Phoenix Mayor Greg Stanton, ASU President Dr. Michael Crow, and Starbucks chairman and ceo Howard Schultz make a case for supporting opportunity youth in this Op-Ed for The Arizona Republic, published online October 29, 2015.
Throughout the Phoenix area, we have vacant jobs and available seats in our community college and university classrooms. We also have a group of young people ages 16-24 who are neither in school nor have a job.
It’s time to connect the two.
One in five youths in that age group in Maricopa County are not working and are not attending school. The rate of disengagement is higher among Hispanics, African Americans and American Indians. Overall, this is the highest rate of youth disengagement in the 25 largest cities in America.
It is a distinction we plan to erase.
History and statistics tell us that if we don’t get these youths into a job or a classroom, their lives may never get back on track. In most cases, they want the opportunity, and they have tried. Many looked into the job market during or after the 2008 economic recession.
We’re taking this on as a personal charge. Phoenix will be the second city in the nation to host the 100,000 Opportunities Initiative.
On Friday, the City of Phoenix along with Arizona State University, Maricopa County Community Colleges, Maricopa County Education Services Agency and a variety of business partners such as Starbucks, Target, CVS Health, Microsoft and Republic Services will kick off an effort to bring opportunity to the youth of Maricopa County. We have the support of national funders such as the W.K. Kellogg, Rockefeller, MacArthur and Schultz Family foundations, and local organizations such as the Arizona Community Foundation.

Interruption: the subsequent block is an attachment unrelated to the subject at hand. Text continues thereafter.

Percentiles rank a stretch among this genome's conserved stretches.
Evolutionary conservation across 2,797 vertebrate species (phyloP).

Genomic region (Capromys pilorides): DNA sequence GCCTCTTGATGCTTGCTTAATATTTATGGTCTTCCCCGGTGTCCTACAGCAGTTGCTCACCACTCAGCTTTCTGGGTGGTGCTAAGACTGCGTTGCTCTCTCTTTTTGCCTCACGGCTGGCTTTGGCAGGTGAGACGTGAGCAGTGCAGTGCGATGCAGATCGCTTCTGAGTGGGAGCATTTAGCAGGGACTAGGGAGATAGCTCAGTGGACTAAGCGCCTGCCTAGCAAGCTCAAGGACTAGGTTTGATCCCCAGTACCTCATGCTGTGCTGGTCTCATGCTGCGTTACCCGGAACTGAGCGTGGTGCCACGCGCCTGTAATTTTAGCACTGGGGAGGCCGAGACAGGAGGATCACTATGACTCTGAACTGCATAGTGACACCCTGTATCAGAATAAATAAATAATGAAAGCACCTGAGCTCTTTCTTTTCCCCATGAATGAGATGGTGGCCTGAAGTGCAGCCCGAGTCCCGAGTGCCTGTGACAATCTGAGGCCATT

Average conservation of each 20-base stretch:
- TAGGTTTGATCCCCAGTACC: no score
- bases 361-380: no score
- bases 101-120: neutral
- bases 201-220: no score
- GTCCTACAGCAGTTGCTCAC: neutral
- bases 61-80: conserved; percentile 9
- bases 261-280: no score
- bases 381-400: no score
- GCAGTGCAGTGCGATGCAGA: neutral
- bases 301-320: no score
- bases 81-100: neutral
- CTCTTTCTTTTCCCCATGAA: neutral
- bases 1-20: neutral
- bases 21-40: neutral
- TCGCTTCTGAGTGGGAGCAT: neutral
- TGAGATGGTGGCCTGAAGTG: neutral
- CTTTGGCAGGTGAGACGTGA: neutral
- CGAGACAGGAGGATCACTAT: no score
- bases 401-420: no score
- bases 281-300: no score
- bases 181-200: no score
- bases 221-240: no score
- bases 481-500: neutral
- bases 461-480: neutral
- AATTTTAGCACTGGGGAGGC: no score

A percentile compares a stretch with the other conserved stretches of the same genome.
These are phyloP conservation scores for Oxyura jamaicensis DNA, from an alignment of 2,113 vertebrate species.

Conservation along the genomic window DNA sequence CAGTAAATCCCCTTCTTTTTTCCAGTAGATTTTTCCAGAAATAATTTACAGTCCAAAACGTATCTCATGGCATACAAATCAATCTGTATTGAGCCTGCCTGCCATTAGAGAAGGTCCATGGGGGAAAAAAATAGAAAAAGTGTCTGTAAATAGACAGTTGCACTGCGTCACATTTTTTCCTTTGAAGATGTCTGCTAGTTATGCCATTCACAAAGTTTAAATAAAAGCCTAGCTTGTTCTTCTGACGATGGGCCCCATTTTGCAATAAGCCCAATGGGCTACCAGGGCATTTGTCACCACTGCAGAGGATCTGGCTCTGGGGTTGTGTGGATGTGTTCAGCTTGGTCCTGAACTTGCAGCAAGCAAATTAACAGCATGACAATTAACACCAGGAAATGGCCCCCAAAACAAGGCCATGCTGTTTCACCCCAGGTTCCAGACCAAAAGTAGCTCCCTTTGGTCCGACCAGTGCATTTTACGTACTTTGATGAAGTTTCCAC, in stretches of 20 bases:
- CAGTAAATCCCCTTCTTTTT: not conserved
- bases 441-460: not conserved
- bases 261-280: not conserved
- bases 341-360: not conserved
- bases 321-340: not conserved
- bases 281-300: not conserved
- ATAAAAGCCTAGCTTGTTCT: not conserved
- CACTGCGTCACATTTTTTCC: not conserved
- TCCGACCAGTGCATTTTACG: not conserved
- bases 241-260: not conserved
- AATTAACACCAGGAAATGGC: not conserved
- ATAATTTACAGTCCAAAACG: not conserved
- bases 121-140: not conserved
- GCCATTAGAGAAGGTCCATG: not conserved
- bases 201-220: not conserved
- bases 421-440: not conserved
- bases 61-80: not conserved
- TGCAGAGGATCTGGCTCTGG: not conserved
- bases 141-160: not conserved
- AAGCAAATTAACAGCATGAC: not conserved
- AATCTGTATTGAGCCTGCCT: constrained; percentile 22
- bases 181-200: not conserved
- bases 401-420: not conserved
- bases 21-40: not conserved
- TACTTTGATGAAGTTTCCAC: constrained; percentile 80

Our mission is to provide the tools and paths to connect young people to jobs and classrooms.
We’ll bring together businesses, community colleges, universities, academic counselors, career coaches and a host of others who will serve as personal champions for these young people’s careers or educational efforts. Hiring representatives from more than 20 companies, interview skills trainers and resume writing teachers will gather at the Phoenix Convention Center, and we are inviting youth from throughout the area.
Registration is free at www.100kOpportunities.org/Phoenix. All we ask is that these young people show up with a drive to succeed and a will to work hard.
They will be able to apply for jobs or college admission and could get an offer on the spot. In the first event of its kind in Chicago, more than 800 job offers were made in a single day, and we expect hundreds more Friday in Phoenix.
We will not be done when the Convention Center doors close at 4 p.m. This is step one.
Businesses will continue to reach out to the youth who attended, even if they don’t get an offer Friday. ASU, Maricopa Community Colleges and other organizations will follow up with prospective students to ensure they are on the right track for their education goals.
This will spur long-term engagement, which will help participating companies hire thousands of more youth in the Phoenix area over the next three years.
To ensure the next generation’s success, we have to empower them. We have a responsibility to our community to make sure Phoenix is a city ready for the future, one where we feel confident about our young people’s prospects, and they feel more hopeful about tomorrow.